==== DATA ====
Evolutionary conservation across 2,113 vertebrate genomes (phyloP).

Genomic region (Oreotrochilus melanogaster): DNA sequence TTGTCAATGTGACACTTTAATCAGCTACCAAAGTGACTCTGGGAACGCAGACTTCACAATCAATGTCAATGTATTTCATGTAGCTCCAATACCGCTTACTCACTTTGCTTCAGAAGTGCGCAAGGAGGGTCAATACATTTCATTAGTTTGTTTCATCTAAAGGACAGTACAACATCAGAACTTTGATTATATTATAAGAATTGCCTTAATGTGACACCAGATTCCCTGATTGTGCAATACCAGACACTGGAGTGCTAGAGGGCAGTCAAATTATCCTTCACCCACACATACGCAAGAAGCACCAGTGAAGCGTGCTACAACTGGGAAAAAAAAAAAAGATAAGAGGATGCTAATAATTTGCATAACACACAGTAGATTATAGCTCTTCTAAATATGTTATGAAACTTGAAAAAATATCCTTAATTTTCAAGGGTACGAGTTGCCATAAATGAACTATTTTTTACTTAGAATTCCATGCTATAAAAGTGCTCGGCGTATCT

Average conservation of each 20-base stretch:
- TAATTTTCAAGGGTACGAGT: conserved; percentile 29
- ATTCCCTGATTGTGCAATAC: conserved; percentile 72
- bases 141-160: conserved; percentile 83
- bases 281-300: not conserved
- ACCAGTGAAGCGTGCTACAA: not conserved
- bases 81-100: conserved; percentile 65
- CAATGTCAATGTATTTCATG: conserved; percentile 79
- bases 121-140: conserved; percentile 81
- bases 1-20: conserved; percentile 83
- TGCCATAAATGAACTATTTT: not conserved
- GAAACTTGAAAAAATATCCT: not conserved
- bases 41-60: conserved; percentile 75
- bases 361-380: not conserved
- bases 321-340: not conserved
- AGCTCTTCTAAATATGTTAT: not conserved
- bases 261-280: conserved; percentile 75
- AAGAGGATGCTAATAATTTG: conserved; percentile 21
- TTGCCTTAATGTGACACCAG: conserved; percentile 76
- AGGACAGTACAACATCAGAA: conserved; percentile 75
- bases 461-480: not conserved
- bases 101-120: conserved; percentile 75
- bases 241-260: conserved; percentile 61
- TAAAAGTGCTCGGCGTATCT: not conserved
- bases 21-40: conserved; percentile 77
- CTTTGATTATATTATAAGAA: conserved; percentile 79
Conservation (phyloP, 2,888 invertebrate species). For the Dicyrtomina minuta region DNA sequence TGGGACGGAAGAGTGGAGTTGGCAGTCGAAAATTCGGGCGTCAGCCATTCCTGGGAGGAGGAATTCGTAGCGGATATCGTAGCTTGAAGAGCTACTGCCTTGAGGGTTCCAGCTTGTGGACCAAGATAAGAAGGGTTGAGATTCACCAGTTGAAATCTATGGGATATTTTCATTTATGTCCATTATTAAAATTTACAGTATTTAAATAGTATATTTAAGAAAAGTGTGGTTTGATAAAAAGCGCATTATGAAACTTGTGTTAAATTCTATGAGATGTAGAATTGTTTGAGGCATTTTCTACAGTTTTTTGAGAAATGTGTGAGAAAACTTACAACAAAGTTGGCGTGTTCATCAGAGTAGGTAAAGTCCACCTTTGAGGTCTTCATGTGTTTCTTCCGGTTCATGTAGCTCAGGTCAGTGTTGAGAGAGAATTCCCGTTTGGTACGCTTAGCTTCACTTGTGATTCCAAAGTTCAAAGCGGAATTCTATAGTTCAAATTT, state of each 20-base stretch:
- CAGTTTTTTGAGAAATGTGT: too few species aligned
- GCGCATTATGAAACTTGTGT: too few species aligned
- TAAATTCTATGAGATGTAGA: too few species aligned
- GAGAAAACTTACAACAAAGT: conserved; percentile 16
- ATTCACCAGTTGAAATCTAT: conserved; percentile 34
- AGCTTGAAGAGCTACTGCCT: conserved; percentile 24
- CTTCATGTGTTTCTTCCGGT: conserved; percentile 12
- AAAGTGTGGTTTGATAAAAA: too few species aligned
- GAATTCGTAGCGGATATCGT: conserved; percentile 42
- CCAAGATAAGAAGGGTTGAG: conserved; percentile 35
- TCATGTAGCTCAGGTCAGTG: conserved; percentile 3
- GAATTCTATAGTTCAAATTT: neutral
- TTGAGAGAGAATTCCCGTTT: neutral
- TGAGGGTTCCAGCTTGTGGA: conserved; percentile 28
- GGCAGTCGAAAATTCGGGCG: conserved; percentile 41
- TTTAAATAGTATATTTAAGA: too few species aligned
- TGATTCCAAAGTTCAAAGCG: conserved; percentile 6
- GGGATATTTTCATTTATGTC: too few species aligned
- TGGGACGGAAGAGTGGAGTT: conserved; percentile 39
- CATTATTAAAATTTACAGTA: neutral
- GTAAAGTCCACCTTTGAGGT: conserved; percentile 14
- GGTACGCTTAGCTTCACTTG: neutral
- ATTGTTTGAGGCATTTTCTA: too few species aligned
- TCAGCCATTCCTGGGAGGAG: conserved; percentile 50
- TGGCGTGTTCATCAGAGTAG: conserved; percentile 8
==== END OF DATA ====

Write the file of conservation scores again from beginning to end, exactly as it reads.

Evolutionary conservation across 2,113 vertebrate genomes (phyloP).

Genomic region (Oreotrochilus melanogaster): DNA sequence TTGTCAATGTGACACTTTAATCAGCTACCAAAGTGACTCTGGGAACGCAGACTTCACAATCAATGTCAATGTATTTCATGTAGCTCCAATACCGCTTACTCACTTTGCTTCAGAAGTGCGCAAGGAGGGTCAATACATTTCATTAGTTTGTTTCATCTAAAGGACAGTACAACATCAGAACTTTGATTATATTATAAGAATTGCCTTAATGTGACACCAGATTCCCTGATTGTGCAATACCAGACACTGGAGTGCTAGAGGGCAGTCAAATTATCCTTCACCCACACATACGCAAGAAGCACCAGTGAAGCGTGCTACAACTGGGAAAAAAAAAAAAGATAAGAGGATGCTAATAATTTGCATAACACACAGTAGATTATAGCTCTTCTAAATATGTTATGAAACTTGAAAAAATATCCTTAATTTTCAAGGGTACGAGTTGCCATAAATGAACTATTTTTTACTTAGAATTCCATGCTATAAAAGTGCTCGGCGTATCT

Average conservation of each 20-base stretch:
- TAATTTTCAAGGGTACGAGT: conserved; percentile 29
- ATTCCCTGATTGTGCAATAC: conserved; percentile 72
- bases 141-160: conserved; percentile 83
- bases 281-300: not conserved
- ACCAGTGAAGCGTGCTACAA: not conserved
- bases 81-100: conserved; percentile 65
- CAATGTCAATGTATTTCATG: conserved; percentile 79
- bases 121-140: conserved; percentile 81
- bases 1-20: conserved; percentile 83
- TGCCATAAATGAACTATTTT: not conserved
- GAAACTTGAAAAAATATCCT: not conserved
- bases 41-60: conserved; percentile 75
- bases 361-380: not conserved
- bases 321-340: not conserved
- AGCTCTTCTAAATATGTTAT: not conserved
- bases 261-280: conserved; percentile 75
- AAGAGGATGCTAATAATTTG: conserved; percentile 21
- TTGCCTTAATGTGACACCAG: conserved; percentile 76
- AGGACAGTACAACATCAGAA: conserved; percentile 75
- bases 461-480: not conserved
- bases 101-120: conserved; percentile 75
- bases 241-260: conserved; percentile 61
- TAAAAGTGCTCGGCGTATCT: not conserved
- bases 21-40: conserved; percentile 77
- CTTTGATTATATTATAAGAA: conserved; percentile 79
Conservation (phyloP, 2,888 invertebrate species). For the Dicyrtomina minuta region DNA sequence TGGGACGGAAGAGTGGAGTTGGCAGTCGAAAATTCGGGCGTCAGCCATTCCTGGGAGGAGGAATTCGTAGCGGATATCGTAGCTTGAAGAGCTACTGCCTTGAGGGTTCCAGCTTGTGGACCAAGATAAGAAGGGTTGAGATTCACCAGTTGAAATCTATGGGATATTTTCATTTATGTCCATTATTAAAATTTACAGTATTTAAATAGTATATTTAAGAAAAGTGTGGTTTGATAAAAAGCGCATTATGAAACTTGTGTTAAATTCTATGAGATGTAGAATTGTTTGAGGCATTTTCTACAGTTTTTTGAGAAATGTGTGAGAAAACTTACAACAAAGTTGGCGTGTTCATCAGAGTAGGTAAAGTCCACCTTTGAGGTCTTCATGTGTTTCTTCCGGTTCATGTAGCTCAGGTCAGTGTTGAGAGAGAATTCCCGTTTGGTACGCTTAGCTTCACTTGTGATTCCAAAGTTCAAAGCGGAATTCTATAGTTCAAATTT, state of each 20-base stretch:
- CAGTTTTTTGAGAAATGTGT: too few species aligned
- GCGCATTATGAAACTTGTGT: too few species aligned
- TAAATTCTATGAGATGTAGA: too few species aligned
- GAGAAAACTTACAACAAAGT: conserved; percentile 16
- ATTCACCAGTTGAAATCTAT: conserved; percentile 34
- AGCTTGAAGAGCTACTGCCT: conserved; percentile 24
- CTTCATGTGTTTCTTCCGGT: conserved; percentile 12
- AAAGTGTGGTTTGATAAAAA: too few species aligned
- GAATTCGTAGCGGATATCGT: conserved; percentile 42
- CCAAGATAAGAAGGGTTGAG: conserved; percentile 35
- TCATGTAGCTCAGGTCAGTG: conserved; percentile 3
- GAATTCTATAGTTCAAATTT: neutral
- TTGAGAGAGAATTCCCGTTT: neutral
- TGAGGGTTCCAGCTTGTGGA: conserved; percentile 28
- GGCAGTCGAAAATTCGGGCG: conserved; percentile 41
- TTTAAATAGTATATTTAAGA: too few species aligned
- TGATTCCAAAGTTCAAAGCG: conserved; percentile 6
- GGGATATTTTCATTTATGTC: too few species aligned
- TGGGACGGAAGAGTGGAGTT: conserved; percentile 39
- CATTATTAAAATTTACAGTA: neutral
- GTAAAGTCCACCTTTGAGGT: conserved; percentile 14
- GGTACGCTTAGCTTCACTTG: neutral
- ATTGTTTGAGGCATTTTCTA: too few species aligned
- TCAGCCATTCCTGGGAGGAG: conserved; percentile 50
- TGGCGTGTTCATCAGAGTAG: conserved; percentile 8